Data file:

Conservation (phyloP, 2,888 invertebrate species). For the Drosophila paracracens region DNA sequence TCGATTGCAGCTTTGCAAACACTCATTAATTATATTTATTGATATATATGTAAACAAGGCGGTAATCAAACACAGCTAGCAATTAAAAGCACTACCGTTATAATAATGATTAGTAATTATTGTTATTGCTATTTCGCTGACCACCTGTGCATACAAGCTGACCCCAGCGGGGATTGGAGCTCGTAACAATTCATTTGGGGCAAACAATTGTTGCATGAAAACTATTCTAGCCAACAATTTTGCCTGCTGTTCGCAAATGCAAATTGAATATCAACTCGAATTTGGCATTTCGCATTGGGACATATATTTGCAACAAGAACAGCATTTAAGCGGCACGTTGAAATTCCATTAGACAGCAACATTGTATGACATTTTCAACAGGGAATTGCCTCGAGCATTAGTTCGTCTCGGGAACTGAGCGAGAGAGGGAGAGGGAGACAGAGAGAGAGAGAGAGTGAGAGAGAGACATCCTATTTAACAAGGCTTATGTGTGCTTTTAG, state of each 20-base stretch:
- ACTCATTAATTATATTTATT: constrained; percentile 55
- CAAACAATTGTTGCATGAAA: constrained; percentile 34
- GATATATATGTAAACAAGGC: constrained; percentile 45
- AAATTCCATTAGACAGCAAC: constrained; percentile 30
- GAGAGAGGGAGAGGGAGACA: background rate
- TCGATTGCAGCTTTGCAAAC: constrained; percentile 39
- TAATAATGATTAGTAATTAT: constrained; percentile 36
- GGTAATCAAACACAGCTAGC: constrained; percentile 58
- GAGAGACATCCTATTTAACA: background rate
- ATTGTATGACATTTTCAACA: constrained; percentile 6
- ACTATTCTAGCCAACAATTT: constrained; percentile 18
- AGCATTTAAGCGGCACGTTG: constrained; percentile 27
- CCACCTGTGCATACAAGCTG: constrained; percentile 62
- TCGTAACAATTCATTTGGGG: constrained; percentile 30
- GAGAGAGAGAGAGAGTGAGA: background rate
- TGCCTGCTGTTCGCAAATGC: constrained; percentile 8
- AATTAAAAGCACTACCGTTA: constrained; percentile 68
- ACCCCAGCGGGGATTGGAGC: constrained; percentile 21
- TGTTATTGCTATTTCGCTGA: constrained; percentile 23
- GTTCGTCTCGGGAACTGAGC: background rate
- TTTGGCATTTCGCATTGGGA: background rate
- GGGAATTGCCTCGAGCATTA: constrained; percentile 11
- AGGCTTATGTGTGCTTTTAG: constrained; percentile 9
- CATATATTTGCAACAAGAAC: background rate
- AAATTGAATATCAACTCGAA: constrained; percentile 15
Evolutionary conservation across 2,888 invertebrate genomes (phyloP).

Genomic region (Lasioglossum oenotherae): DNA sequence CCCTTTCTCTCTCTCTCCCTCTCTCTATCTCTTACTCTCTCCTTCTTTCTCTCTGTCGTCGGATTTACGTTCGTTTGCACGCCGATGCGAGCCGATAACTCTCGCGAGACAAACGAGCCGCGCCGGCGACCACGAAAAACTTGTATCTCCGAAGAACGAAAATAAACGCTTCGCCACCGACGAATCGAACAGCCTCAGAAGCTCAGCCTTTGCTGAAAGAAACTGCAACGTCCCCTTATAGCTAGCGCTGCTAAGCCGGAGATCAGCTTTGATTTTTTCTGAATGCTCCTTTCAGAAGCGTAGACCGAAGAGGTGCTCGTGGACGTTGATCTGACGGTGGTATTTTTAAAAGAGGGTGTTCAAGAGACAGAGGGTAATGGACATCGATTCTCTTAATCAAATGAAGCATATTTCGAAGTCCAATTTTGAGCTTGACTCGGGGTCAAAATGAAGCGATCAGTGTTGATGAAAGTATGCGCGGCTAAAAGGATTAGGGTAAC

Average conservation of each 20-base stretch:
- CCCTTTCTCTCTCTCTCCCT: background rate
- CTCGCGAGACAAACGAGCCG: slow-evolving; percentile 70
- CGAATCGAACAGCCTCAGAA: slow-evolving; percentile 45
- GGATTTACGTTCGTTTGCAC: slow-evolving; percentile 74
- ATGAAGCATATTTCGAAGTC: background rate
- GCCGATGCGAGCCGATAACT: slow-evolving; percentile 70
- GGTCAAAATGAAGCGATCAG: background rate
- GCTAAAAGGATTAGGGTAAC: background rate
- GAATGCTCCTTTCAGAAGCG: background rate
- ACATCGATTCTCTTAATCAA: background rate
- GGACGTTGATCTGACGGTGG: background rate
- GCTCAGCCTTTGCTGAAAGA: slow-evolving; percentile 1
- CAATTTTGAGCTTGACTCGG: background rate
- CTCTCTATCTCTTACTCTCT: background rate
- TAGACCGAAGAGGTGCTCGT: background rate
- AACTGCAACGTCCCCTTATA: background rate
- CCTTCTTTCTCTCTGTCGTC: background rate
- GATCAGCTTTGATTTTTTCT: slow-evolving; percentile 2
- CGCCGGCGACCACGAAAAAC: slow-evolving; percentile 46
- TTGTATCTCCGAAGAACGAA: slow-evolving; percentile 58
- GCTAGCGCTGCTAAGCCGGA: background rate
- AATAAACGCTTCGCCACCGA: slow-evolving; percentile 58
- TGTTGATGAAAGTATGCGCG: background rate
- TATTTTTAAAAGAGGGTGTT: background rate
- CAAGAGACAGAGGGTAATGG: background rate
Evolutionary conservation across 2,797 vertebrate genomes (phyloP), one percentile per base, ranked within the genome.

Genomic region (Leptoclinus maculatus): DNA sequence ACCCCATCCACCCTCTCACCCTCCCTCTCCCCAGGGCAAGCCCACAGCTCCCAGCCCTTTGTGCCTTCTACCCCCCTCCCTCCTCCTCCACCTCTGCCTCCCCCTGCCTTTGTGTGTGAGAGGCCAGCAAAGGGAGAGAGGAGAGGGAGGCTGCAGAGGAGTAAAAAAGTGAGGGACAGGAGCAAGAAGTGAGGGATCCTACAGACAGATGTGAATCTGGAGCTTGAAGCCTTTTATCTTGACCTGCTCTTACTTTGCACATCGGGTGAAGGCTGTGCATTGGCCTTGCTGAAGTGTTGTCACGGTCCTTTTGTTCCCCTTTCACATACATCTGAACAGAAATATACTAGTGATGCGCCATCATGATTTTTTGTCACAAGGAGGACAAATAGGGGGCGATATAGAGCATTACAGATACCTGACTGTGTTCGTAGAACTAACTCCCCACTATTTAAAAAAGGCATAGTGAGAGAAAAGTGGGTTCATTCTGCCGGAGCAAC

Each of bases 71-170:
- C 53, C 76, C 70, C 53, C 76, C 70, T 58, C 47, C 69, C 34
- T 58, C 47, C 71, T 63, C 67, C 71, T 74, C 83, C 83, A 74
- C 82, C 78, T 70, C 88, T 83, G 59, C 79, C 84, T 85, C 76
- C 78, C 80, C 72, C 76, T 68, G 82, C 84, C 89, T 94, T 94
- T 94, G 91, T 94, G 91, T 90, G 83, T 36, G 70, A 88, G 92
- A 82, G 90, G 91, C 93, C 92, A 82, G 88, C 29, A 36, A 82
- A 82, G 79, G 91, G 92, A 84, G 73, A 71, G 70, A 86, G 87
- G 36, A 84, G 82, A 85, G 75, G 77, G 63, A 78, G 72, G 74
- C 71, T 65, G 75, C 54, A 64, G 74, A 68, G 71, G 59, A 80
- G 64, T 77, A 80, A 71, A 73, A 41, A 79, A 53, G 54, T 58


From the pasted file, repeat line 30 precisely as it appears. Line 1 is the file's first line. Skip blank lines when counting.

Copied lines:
- CCCTTTCTCTCTCTCTCCCT: background rate